As seen in the HTML code above, the header image has a defined size measured in pixels using two attributes: width and height. The width is 980 pixels and the height is 200 pixels. These values can be changed if you want to use any other size, but the width of the image is adjusted to fit the width of the layout so any change to it requires a change to the layout width in the CSS file. I will explain how to change the layout width in the final part of the tutorial, but for now I will keep the width as it is and only change the height. This means that the image that is added may need to be adjusted in size using an image editor. I want to add a photo collage that I made a few years ago, but the image size of my selected image will not fit so the image needs to be resized and cropped. Here is the original file (click to open it in a new window):
After shrinking the image a bit, I cropped it to an image that measures 980 x 300 pixels. The result looks like this:
This cropped image is saved with the file name “header.jpg” in the “images” folder that was created a moment ago. To place the new image in the proper place in the template, the HTML code needs to be updated so that the path of the image file has the right file name. Also, the height attribute needs to be changed from “200” to “300”.
There is also an attribute called “alt”, which should be included for all images that are displayed in the HTML code. The alt text is an accessibility feature that describes what the image shows, something that is good for several reasons. For example, website visitors with sight disabilities who use screen readers (software that reads content of websites using voice synthesis) to browse your website will be able to know what your header image shows since the screen reader reads out the alt text. The alt text is also used by search engines, so the description you write will make the image searchable.
By default, the alt text in the Variant Duo template says “sample image”. To describe the image I just created, I change the alt text to “Photo collage showing the village of Nautijaur, northern Sweden, in the summer and in the winter”. The changes results in the following code:
<img class="feature" src="images/header.jpg" width="980" height="300" alt="Photo collage showing the village of Nautijaur, northern Sweden, in the summer and in the winter." />
…and when viewed in a web browser the template now looks like this:
You can click the screenshot above to download the template as it looks at this point, with the changes that have been explained so far.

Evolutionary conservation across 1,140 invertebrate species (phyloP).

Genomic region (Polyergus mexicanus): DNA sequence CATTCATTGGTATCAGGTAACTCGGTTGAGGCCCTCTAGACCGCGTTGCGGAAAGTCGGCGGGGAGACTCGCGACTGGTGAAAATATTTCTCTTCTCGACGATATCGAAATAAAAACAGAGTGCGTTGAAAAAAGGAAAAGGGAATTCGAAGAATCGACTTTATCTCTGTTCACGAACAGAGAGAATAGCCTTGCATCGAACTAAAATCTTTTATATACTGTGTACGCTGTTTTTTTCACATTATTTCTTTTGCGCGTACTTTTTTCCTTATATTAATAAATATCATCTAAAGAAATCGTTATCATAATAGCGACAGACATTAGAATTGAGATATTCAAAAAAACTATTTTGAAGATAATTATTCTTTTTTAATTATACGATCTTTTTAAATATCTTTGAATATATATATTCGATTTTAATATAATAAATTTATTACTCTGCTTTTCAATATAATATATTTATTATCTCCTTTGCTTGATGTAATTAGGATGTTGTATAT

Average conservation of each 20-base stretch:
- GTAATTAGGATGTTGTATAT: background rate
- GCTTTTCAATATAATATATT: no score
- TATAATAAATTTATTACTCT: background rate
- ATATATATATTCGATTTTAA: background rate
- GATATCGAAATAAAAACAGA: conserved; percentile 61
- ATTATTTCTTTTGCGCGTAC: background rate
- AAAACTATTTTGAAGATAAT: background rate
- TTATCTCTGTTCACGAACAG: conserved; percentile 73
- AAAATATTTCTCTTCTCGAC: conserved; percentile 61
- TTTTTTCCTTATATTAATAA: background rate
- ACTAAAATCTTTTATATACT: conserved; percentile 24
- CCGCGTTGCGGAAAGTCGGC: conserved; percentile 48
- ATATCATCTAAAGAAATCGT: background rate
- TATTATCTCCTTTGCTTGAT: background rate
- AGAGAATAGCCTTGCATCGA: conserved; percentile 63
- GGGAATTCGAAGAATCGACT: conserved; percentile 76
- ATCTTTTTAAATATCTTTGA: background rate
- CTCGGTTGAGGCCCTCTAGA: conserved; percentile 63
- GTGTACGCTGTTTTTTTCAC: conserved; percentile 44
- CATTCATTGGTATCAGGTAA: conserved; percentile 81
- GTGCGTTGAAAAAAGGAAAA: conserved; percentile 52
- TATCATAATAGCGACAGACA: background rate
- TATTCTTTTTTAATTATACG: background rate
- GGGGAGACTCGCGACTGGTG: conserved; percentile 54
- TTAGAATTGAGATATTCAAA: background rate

As explained in a previous part of the template, all HTML tags must have a starting tag and an ending tag. So why doesn’t the <img> tag have an ending tag like </img>? The reason is that there are a few tags which can use a shortcut.
Tags that do not contain any text content can be closed by ending the tag with />. Those tags are called self-closing tags, and the most common are the <img> tag, the <meta> tag and the tag used to create line breaks in text, the <br /> tag). You can use ordinary ending tags like </img> as well, but I prefer to close the tags directly as it keeps the code shorter.
The final part of the header image tag that I have not described yet is the class attribute. The class and id attributes are used to connect a tag to the CSS file, in which the tag can be given different styles. The class attribute in the <img> has the value “feature”, which corresponds to line 28 in the variant-duo.css file. The “feature” class in the CSS (called .feature in variant-duo.css) applies a white line (2 pixels) over the image, and a similar line below it. If you want to remove these two lines, you can simply remove the class=”feature” part from the HTML code.
In a regular website template, id:s and classes have no meaning unless they are styled using CSS. Classes can be used repeated times, while id:s can only be used once in each HTML file.
You may have noticed that there are a number of <div> tags in the HTML code, among other tags that I have not written about yet. The div:s are essentially containers that define a section of the code and allows it to be styled. I normally use <div> tags with id:s to define the layout, while classes are used to style the content. It is also possible to apply styles for the tags themselves without adding a class or an id, but classes and id:s provides additional layers of control of the design. In the Variant Duo template, the “feature” class makes it possible to add styling to the header image rather than giving all images the same style.